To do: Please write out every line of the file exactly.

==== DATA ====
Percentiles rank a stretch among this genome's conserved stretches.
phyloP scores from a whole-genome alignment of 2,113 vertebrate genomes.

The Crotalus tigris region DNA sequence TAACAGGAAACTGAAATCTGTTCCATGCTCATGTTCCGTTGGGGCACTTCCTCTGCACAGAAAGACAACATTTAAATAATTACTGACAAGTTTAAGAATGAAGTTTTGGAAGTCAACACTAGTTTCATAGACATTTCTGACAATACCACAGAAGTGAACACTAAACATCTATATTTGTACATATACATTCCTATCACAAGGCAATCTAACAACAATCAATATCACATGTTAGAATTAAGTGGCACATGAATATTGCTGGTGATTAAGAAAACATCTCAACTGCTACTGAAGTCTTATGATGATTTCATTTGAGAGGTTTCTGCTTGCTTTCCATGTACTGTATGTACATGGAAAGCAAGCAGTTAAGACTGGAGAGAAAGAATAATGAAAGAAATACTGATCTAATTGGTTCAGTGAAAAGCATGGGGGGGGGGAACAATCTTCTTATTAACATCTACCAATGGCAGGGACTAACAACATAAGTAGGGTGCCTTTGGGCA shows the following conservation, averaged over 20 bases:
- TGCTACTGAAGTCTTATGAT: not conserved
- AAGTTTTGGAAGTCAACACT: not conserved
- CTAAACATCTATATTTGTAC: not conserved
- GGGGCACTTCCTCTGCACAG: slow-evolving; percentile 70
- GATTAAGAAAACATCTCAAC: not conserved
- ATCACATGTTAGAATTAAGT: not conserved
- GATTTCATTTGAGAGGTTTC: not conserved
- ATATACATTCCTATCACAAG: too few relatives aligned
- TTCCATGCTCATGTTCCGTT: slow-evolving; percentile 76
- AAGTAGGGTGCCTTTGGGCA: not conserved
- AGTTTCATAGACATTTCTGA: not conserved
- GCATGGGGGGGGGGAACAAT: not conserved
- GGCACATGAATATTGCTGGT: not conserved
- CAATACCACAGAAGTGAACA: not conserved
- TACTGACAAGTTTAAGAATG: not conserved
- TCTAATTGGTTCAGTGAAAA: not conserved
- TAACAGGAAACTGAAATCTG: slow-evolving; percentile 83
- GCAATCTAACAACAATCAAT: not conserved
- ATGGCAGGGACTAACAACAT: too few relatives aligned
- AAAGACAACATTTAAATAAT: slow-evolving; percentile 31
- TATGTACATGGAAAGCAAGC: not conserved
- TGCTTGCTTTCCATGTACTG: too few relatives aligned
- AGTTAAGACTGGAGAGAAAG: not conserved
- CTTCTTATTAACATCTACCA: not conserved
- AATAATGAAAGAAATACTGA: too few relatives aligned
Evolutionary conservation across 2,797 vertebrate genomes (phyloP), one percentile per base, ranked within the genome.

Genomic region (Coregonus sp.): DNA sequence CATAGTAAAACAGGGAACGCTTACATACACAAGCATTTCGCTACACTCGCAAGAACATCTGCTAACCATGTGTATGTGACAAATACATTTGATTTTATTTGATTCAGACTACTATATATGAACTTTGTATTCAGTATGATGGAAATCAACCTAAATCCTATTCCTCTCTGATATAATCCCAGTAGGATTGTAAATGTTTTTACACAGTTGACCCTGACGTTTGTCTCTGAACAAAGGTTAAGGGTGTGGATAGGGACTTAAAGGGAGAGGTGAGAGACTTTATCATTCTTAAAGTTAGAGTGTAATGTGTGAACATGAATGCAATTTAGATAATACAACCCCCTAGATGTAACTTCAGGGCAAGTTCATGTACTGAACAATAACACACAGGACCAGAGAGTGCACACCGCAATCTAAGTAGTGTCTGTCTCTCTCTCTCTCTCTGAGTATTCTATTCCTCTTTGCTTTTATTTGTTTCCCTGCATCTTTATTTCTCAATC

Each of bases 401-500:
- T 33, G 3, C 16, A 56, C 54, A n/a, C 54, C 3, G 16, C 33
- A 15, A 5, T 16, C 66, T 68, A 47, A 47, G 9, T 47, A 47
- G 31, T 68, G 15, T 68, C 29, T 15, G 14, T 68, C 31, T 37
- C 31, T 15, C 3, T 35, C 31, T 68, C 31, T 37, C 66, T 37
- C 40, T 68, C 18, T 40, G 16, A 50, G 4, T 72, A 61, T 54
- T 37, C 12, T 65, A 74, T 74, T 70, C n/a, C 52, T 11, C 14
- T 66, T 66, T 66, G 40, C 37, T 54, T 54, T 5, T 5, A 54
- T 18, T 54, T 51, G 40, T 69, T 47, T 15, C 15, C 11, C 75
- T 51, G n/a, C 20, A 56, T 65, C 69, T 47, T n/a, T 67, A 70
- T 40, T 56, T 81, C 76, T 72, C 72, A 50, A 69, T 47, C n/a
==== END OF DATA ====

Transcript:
Percentiles rank a stretch among this genome's conserved stretches.
phyloP scores from a whole-genome alignment of 2,113 vertebrate genomes.

The Crotalus tigris region DNA sequence TAACAGGAAACTGAAATCTGTTCCATGCTCATGTTCCGTTGGGGCACTTCCTCTGCACAGAAAGACAACATTTAAATAATTACTGACAAGTTTAAGAATGAAGTTTTGGAAGTCAACACTAGTTTCATAGACATTTCTGACAATACCACAGAAGTGAACACTAAACATCTATATTTGTACATATACATTCCTATCACAAGGCAATCTAACAACAATCAATATCACATGTTAGAATTAAGTGGCACATGAATATTGCTGGTGATTAAGAAAACATCTCAACTGCTACTGAAGTCTTATGATGATTTCATTTGAGAGGTTTCTGCTTGCTTTCCATGTACTGTATGTACATGGAAAGCAAGCAGTTAAGACTGGAGAGAAAGAATAATGAAAGAAATACTGATCTAATTGGTTCAGTGAAAAGCATGGGGGGGGGGAACAATCTTCTTATTAACATCTACCAATGGCAGGGACTAACAACATAAGTAGGGTGCCTTTGGGCA shows the following conservation, averaged over 20 bases:
- TGCTACTGAAGTCTTATGAT: not conserved
- AAGTTTTGGAAGTCAACACT: not conserved
- CTAAACATCTATATTTGTAC: not conserved
- GGGGCACTTCCTCTGCACAG: slow-evolving; percentile 70
- GATTAAGAAAACATCTCAAC: not conserved
- ATCACATGTTAGAATTAAGT: not conserved
- GATTTCATTTGAGAGGTTTC: not conserved
- ATATACATTCCTATCACAAG: too few relatives aligned
- TTCCATGCTCATGTTCCGTT: slow-evolving; percentile 76
- AAGTAGGGTGCCTTTGGGCA: not conserved
- AGTTTCATAGACATTTCTGA: not conserved
- GCATGGGGGGGGGGAACAAT: not conserved
- GGCACATGAATATTGCTGGT: not conserved
- CAATACCACAGAAGTGAACA: not conserved
- TACTGACAAGTTTAAGAATG: not conserved
- TCTAATTGGTTCAGTGAAAA: not conserved
- TAACAGGAAACTGAAATCTG: slow-evolving; percentile 83
- GCAATCTAACAACAATCAAT: not conserved
- ATGGCAGGGACTAACAACAT: too few relatives aligned
- AAAGACAACATTTAAATAAT: slow-evolving; percentile 31
- TATGTACATGGAAAGCAAGC: not conserved
- TGCTTGCTTTCCATGTACTG: too few relatives aligned
- AGTTAAGACTGGAGAGAAAG: not conserved
- CTTCTTATTAACATCTACCA: not conserved
- AATAATGAAAGAAATACTGA: too few relatives aligned
Evolutionary conservation across 2,797 vertebrate genomes (phyloP), one percentile per base, ranked within the genome.

Genomic region (Coregonus sp.): DNA sequence CATAGTAAAACAGGGAACGCTTACATACACAAGCATTTCGCTACACTCGCAAGAACATCTGCTAACCATGTGTATGTGACAAATACATTTGATTTTATTTGATTCAGACTACTATATATGAACTTTGTATTCAGTATGATGGAAATCAACCTAAATCCTATTCCTCTCTGATATAATCCCAGTAGGATTGTAAATGTTTTTACACAGTTGACCCTGACGTTTGTCTCTGAACAAAGGTTAAGGGTGTGGATAGGGACTTAAAGGGAGAGGTGAGAGACTTTATCATTCTTAAAGTTAGAGTGTAATGTGTGAACATGAATGCAATTTAGATAATACAACCCCCTAGATGTAACTTCAGGGCAAGTTCATGTACTGAACAATAACACACAGGACCAGAGAGTGCACACCGCAATCTAAGTAGTGTCTGTCTCTCTCTCTCTCTCTGAGTATTCTATTCCTCTTTGCTTTTATTTGTTTCCCTGCATCTTTATTTCTCAATC

Each of bases 401-500:
- T 33, G 3, C 16, A 56, C 54, A n/a, C 54, C 3, G 16, C 33
- A 15, A 5, T 16, C 66, T 68, A 47, A 47, G 9, T 47, A 47
- G 31, T 68, G 15, T 68, C 29, T 15, G 14, T 68, C 31, T 37
- C 31, T 15, C 3, T 35, C 31, T 68, C 31, T 37, C 66, T 37
- C 40, T 68, C 18, T 40, G 16, A 50, G 4, T 72, A 61, T 54
- T 37, C 12, T 65, A 74, T 74, T 70, C n/a, C 52, T 11, C 14
- T 66, T 66, T 66, G 40, C 37, T 54, T 54, T 5, T 5, A 54
- T 18, T 54, T 51, G 40, T 69, T 47, T 15, C 15, C 11, C 75
- T 51, G n/a, C 20, A 56, T 65, C 69, T 47, T n/a, T 67, A 70
- T 40, T 56, T 81, C 76, T 72, C 72, A 50, A 69, T 47, C n/a